Harman/Kardon HKTS 14 review: Harman/Kardon HKTS 14

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The Good Extralarge 12-inch, 200-watt subwoofer pumps out some serious bass; sleekly styled satellites; color-coded speaker and subwoofer cables included.

The Bad The subwoofer is huge.

The Bottom Line That formidable, 12-inch powered subwoofer is this high-style 5.1-speaker package's not-so-secret weapon.

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8.0 Overall
  • Design 8
  • Features 8
  • Performance 8

Review summary

When we first hooked up the Harman Kardon HKTS 14-speaker package and listened to a handful of DVDs, we mistakenly assumed it was an $800 to $900 system. What threw us off was the size of the subwoofer. You just don't often see a moderately priced, stylish speaker package that comes with a whopping 12-inch, 200-watt sub. Of course, not everybody has room for a boomer this hefty, but if you have the space, the Harman Kardon HKTS 14, which can be had for less than $500, is certainly a bargain. The satellite speakers' metal-mesh grilles wrap almost completely around the cabinet, creating a look that's both distinctive and modern. Looking straight down at the three-sided satellites, we noted they're shaped like large guitar picks. The speakers are 9.5 inches tall and 4 inches wide and deep, with a weight of 2.2 pounds.

Harman supplies wall-mount brackets for the four satellites, and we think the front two would look perfectly at home flanking a thin-screen TV. The matching horizontally oriented center speaker, also 2.2 pounds, is 9.5 inches wide. And then there's that matching silver subwoofer--one of the biggest we've ever seen in such an affordable speaker package. Measuring 20.5 inches high and 14.5 inches deep and wide, it weighs 48 pounds. This baby's solidly built.

The HKTS 14 system looked great paired with Harman Kardon's AVR 330 receiver; their matching silver accents perfectly complemented each other. In case the sub's just a little too big, Harman also makes the HKTS 7 ($449 MSRP). This step-down package includes a 10-inch subwoofer with a 100-watt amplifier, four smaller satellites, and the HKTS 14's center speaker. The four satellites and the dedicated center speaker share the same woofer/tweeter/woofer-driver arrangement, with twin 3-inch drivers straddling a 0.75-inch dome tweeter. The little guys boast an unusually high power-handling rating of 120 watts. One small gripe: Whenever we moved the speakers, their sound cut in and out. The satellites' spring-clip speaker wire connectors were at fault; they don't provide a fully secure grip. However, most people don't move their speakers around while they're listening to them, so this isn't a deal breaker.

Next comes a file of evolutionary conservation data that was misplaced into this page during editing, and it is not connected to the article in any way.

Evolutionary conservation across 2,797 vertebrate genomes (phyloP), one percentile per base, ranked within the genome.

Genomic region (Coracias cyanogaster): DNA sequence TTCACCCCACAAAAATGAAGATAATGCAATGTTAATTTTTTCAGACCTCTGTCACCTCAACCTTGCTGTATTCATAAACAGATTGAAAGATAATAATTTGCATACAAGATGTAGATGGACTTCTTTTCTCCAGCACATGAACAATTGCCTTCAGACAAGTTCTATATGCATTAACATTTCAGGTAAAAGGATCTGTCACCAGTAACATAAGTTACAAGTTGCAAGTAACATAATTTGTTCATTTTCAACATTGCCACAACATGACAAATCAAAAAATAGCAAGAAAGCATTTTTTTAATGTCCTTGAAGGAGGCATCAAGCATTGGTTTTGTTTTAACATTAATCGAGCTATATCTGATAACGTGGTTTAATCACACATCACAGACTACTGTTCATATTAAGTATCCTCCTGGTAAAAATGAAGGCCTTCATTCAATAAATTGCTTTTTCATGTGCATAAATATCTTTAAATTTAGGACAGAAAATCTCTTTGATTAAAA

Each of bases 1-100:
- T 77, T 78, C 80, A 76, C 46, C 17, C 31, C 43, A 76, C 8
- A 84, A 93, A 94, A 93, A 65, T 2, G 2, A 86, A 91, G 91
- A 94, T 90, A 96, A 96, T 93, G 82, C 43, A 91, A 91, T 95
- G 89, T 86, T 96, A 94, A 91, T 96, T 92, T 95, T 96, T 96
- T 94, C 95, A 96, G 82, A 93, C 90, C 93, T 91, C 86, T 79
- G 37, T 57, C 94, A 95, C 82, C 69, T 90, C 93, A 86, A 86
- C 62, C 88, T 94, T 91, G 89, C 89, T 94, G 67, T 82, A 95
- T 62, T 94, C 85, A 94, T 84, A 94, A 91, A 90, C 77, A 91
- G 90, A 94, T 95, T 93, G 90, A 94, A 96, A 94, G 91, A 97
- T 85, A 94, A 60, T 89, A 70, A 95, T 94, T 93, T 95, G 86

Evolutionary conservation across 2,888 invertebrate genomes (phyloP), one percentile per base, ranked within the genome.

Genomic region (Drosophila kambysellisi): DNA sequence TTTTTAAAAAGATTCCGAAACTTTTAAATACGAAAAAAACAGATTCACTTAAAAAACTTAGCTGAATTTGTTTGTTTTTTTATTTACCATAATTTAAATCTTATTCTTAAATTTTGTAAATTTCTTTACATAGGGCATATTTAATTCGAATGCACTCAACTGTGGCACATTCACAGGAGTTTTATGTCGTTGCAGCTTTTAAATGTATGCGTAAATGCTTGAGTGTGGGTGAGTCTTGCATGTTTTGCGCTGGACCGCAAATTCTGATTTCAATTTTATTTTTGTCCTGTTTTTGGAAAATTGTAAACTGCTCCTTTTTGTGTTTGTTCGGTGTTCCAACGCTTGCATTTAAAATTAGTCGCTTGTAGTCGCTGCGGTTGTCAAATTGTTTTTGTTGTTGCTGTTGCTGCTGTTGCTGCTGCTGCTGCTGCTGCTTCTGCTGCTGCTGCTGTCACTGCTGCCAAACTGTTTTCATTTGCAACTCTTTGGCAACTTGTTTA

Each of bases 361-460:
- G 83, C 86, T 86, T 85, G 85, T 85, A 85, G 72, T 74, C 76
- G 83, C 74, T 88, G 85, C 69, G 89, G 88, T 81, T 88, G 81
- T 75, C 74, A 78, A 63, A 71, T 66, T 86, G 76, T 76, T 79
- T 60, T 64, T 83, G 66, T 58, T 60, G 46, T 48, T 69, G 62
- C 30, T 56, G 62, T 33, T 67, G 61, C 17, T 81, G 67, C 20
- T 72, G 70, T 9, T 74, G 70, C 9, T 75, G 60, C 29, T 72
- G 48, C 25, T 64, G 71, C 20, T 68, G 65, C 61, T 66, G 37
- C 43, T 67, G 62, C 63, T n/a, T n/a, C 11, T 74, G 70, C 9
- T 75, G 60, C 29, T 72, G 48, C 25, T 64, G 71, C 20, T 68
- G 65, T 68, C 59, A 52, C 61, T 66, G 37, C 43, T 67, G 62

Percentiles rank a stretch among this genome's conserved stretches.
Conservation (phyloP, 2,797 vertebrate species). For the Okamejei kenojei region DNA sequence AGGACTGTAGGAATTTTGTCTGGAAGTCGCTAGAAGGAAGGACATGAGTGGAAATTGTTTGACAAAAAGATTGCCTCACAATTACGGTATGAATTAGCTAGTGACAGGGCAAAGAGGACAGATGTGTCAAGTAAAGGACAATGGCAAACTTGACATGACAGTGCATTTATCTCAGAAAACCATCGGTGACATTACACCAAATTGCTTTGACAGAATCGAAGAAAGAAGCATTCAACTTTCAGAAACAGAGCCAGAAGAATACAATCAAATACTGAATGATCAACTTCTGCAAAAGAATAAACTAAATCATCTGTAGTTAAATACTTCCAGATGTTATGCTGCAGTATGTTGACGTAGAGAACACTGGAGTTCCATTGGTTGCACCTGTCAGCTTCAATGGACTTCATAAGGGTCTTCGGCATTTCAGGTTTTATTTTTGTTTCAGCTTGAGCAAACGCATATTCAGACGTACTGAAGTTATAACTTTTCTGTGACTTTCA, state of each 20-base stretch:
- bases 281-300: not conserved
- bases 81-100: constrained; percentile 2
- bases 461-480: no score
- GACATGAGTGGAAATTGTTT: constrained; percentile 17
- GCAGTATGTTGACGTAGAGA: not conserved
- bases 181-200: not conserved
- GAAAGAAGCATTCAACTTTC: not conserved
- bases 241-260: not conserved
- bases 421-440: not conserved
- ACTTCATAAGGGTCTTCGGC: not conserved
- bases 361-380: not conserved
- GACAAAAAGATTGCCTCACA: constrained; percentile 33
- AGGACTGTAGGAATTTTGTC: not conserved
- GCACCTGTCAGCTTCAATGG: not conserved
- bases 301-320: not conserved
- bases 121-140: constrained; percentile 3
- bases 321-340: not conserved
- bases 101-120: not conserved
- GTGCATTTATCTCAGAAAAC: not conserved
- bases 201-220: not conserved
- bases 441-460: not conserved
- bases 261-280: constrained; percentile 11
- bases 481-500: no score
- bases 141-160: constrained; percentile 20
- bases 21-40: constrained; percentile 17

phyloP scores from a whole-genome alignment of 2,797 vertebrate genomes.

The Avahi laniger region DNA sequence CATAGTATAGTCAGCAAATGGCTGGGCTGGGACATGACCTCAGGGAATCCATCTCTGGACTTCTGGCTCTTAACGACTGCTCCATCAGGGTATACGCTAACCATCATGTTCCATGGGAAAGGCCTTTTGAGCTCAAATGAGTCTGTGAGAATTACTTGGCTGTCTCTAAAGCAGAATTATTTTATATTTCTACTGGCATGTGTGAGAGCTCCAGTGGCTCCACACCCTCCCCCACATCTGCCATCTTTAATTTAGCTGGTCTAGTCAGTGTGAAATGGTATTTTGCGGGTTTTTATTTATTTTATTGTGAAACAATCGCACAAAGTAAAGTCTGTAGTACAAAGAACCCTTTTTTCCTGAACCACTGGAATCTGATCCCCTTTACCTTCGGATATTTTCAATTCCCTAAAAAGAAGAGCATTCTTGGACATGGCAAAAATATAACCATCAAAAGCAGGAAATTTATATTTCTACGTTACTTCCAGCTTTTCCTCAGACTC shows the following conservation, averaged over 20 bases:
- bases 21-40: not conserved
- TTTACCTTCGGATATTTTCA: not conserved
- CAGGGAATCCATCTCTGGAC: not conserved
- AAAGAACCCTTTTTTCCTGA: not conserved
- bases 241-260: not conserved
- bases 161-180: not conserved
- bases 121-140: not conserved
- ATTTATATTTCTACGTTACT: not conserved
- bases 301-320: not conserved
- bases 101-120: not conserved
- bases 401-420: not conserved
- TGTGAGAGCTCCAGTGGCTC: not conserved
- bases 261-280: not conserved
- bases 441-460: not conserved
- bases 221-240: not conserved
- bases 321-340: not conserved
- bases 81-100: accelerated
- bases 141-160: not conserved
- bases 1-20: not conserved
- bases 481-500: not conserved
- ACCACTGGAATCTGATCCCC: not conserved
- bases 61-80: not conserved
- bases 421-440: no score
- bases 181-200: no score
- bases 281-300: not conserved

In this price range, most competing systems offer 8-inch or, at best, 10-inch subwoofers, with 100- to 150-watt amplifiers. The HKTS 14's subwoofer boasts a downward-facing 12-inch woofer powered by a 200-watt amplifier. The sub's connectivity suite is considerably more accomplished than that of most competing models. Not only does it feature stereo speaker-level inputs and outputs, but stereo line-level (RCA) inputs and a mono, crossover bypassed RCA input are onboard as well. HKTS 14 owners with A/V receivers will opt for the latter because it's both the easiest setup route and the one likely to produce the best sound quality.

The HKTS 14 package also includes a complete set of color-coded speaker cables (three 20-foot cables and two 40-foot cables) and a 15-foot subwoofer interconnect cable--nice. Based on the oversize subwoofer, we had a hunch the HKTS 14 would score well in our home-theater auditions. It didn't disappoint. The sound was lively, detailed, and surprisingly dynamic, and while dialogue wasn't as full bodied as we've heard from larger center speakers, it was clean and clear. The Men in Black DVD's surround effects were presented with a great sense of depth, and the formidable subwoofer can fill even fairly large home theaters with room-shaking bass.

When we played the Buena Vista Social Club CD, the HKTS 14 ensemble sounded, well, noticeably smaller than it did when we played DVDs, but that's not unusual for speaker ensembles equipped with minisatellites. Still, we'd rate the HKTS 14's musicality as above average--at moderate volume levels. Nirvana's "Smells Like Teen Spirit" sounded strained when we pumped up the volume. The midbass gap between the satellites and subwoofer was all too apparent, so we experimented with the subwoofer's placement and moved it out of the corner, closer to the front three sats, which improved the system's overall bass response. Bass definition was also enhanced, but we're still not about to recommend the HKTS 14 system to headbangers.

We recently tested Hsu Research's wonderful little $499 VT-12/STF-1 sat/sub package, which sounded less detailed and more mellow than the HKTS 14. However, thanks to its far more powerful subwoofer, the HKTS 14 can fill larger rooms without strain. That said, some buyers might prefer the Hsu's more laid-back tonal balance for music.